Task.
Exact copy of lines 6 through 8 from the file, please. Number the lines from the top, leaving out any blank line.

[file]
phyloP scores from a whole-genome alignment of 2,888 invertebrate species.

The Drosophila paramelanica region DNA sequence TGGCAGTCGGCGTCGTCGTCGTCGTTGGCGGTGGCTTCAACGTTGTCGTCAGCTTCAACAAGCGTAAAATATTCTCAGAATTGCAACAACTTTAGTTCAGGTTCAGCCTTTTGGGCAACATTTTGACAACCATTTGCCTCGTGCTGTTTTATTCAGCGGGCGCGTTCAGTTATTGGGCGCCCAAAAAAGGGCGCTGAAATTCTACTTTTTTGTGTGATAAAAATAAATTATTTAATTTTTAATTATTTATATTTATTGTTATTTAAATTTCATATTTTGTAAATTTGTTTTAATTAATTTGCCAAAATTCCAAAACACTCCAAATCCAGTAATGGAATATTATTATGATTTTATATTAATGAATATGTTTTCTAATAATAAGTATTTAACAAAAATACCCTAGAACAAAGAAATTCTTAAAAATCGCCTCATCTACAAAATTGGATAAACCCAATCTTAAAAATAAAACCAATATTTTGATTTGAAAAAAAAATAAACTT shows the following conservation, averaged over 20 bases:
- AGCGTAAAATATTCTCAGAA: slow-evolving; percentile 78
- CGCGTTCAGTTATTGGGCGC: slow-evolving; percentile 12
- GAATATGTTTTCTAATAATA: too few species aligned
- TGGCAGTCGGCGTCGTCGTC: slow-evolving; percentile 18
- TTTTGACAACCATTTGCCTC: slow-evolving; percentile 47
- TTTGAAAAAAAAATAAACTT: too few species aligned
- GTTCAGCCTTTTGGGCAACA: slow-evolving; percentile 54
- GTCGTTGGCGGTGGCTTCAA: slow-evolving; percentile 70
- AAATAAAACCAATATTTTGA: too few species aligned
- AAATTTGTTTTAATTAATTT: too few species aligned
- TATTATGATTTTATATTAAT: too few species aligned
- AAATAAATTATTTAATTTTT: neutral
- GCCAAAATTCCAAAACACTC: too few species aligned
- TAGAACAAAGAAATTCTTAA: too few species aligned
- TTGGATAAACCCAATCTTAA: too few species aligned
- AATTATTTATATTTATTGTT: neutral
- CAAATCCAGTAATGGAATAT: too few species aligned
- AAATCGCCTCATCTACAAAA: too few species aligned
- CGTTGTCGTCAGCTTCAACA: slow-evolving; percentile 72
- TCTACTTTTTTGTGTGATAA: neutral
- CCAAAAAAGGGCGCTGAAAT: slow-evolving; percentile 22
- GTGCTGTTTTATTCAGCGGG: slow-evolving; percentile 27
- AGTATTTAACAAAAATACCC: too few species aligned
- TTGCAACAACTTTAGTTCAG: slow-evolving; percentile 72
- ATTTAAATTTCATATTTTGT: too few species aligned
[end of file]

- TGGCAGTCGGCGTCGTCGTC: slow-evolving; percentile 18
- TTTTGACAACCATTTGCCTC: slow-evolving; percentile 47
- TTTGAAAAAAAAATAAACTT: too few species aligned